A remote controller is equipped to allow parents to take over the control if the baby is too young to drive this aeroplane alone. Moreover, the airfoils with button lock hinges could be folded to saving storing space while the screw propeller will rotate powered by wind. The battery indication reminds you of when to recharge.


The 3-point adjustable safety belt perfectly fixes your baby firmly on the seat. The driving wheels are made of foam rubber, soft and highly-resilient to effectively absorb the shock and ensure an excellent grip on flat or rugged roads. Both wings are configured with an auxiliary trolley wheel which offers a significant support against excessive tipping at turning.


Specially scaled down in accordance to American aircraft in Battle of Midway, this children’s electric toy car could ‘flying’ at full directions. Operated with 2 aviation control levers in the cockpit, it simulates realistic aircraft-driving. With large capacity batteries, long-time playing is assured, perfectly regarded as a present for your grandson/granddaughter on Festivals like Christmas and Children’s Day.



A volume-adjustable audio system adds engine sound and music to this unique baby carriage, containing functions of MP3 (with USB interface) and an FM radio that will search for valid frequency automatically. The button on the left control lever is for machine gun, and the right one aerial bomb.



Common Kestrels are widespread birds of prey; they are small compared with other raptors, but larger than most songbirds. Common Kestrels are mainly light chestnut brown in color with blackish spots on the upperside and buff with narrow blackish streaks on the underside; the remiges are also blackish. The males have fewer black spots and streaks and their cap and tail are blue-grey. The tail is brown with black bars in females and has a black tip with a narrow white rim in both sexes. All Common Kestrels have a prominent black malar stripe like their closest relatives. The cere, feet, and a narrow ring around the eye are bright yellow; the toenails, bill, and iris are dark. Juveniles look like adult females, but the underside streaks are wider; the yellow of their bare parts is paler.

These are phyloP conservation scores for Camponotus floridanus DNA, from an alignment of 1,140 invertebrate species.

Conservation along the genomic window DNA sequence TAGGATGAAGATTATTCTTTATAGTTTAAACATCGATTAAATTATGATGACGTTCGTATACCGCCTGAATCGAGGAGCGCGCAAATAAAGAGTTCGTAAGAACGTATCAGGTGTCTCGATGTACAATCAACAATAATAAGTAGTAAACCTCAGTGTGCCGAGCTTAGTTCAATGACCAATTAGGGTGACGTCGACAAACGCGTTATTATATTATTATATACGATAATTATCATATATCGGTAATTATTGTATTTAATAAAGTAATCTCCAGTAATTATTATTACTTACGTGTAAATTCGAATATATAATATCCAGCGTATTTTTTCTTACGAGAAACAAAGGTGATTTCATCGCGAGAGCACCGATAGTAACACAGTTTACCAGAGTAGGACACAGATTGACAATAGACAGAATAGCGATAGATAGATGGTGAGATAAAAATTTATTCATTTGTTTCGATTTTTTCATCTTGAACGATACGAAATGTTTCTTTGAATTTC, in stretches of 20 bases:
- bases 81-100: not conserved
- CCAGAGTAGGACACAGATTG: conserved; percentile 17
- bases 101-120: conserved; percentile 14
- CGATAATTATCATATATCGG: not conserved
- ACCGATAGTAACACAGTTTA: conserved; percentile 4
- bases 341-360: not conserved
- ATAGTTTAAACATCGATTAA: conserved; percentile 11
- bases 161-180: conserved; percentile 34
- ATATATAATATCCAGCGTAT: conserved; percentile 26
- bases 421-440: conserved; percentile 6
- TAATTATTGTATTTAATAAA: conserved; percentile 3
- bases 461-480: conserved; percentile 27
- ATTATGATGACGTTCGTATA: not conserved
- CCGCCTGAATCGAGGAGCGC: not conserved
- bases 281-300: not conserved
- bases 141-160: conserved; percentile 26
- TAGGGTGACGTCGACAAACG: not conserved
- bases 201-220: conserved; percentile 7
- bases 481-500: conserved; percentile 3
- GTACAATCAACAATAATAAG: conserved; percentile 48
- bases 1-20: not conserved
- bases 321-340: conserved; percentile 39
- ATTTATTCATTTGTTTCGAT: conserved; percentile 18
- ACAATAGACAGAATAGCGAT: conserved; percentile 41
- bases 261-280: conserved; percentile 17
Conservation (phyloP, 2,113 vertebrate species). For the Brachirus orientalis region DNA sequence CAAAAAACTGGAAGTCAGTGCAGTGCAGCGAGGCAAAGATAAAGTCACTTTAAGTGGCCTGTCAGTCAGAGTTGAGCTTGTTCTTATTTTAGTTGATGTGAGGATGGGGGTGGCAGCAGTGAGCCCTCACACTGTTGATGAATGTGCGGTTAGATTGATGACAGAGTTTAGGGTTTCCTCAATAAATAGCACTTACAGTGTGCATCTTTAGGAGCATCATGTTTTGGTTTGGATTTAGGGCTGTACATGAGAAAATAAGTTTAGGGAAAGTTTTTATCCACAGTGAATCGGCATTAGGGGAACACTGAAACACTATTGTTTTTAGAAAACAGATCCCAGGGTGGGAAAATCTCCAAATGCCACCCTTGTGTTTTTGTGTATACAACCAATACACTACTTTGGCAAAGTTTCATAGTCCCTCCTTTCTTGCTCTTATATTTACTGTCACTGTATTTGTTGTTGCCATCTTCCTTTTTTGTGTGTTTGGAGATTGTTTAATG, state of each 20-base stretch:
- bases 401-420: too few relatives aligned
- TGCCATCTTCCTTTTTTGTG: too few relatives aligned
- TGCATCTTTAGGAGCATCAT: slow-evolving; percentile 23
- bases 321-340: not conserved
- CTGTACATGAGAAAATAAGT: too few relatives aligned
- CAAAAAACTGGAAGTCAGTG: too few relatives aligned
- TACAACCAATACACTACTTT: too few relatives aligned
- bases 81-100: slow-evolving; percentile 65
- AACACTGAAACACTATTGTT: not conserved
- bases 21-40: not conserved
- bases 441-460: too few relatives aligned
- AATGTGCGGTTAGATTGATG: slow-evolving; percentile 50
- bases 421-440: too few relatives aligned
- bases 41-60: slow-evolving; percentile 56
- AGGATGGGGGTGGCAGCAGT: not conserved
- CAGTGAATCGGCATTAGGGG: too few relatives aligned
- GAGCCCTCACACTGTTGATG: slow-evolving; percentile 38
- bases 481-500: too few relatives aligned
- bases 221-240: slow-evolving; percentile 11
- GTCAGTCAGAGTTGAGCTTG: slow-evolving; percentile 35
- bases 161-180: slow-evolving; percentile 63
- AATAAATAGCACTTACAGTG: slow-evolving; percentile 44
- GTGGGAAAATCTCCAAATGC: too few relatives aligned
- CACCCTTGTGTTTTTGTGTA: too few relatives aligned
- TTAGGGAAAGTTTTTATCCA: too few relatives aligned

Common Kestrels are found in Europe, Asia, and Africa. These birds are sedentary but in the cold parts of their range, they migrate south in winter. Common Kestrels live in open habitats such as tundra, taiga, grassland, shrubland, marshland, fields, and heaths. They can also be found in forested areas and readily adapt to human settlement, as long as sufficient swathes of vegetation are available. They also occur in wetlands, moorlands, arid savanna, and from the sea to the lower mountain range.


Common Kestrels are carnivores and eat almost exclusively small mammals such as voles, shrews, and true mice. They will also hunt birds, bats, swifts, frogs, lizards, and insects.


Habits and Lifestyle

Common Kestrels are usually seen alone but sometimes may travel in small flocks and nests in loose colonies. These birds hunt by day hovering about 10-20 m (35-65 ft) above the ground, searching for prey, either by flying into the wind or by soaring using ridge lift. Like most birds of prey, Common Kestrels have keen eyesight enabling them to spot small prey from a distance. Once the prey is sighted, the bird makes a short, steep dive toward the target. They often hunt along the sides of roads and motorways. Another favorite (but less conspicuous) hunting technique is to perch a bit above the ground cover, surveying the area. When the bird spots prey animals moving by, it will pounce on them. They also prowl a patch of hunting ground in a ground-hugging flight, ambushing prey as they happen across it. Common Kestrels communicate with each other using various calls. When alarmed, they utter ‘kii-kii-kiikii’ and in flight, the birds produce a ‘kik-kik’ call.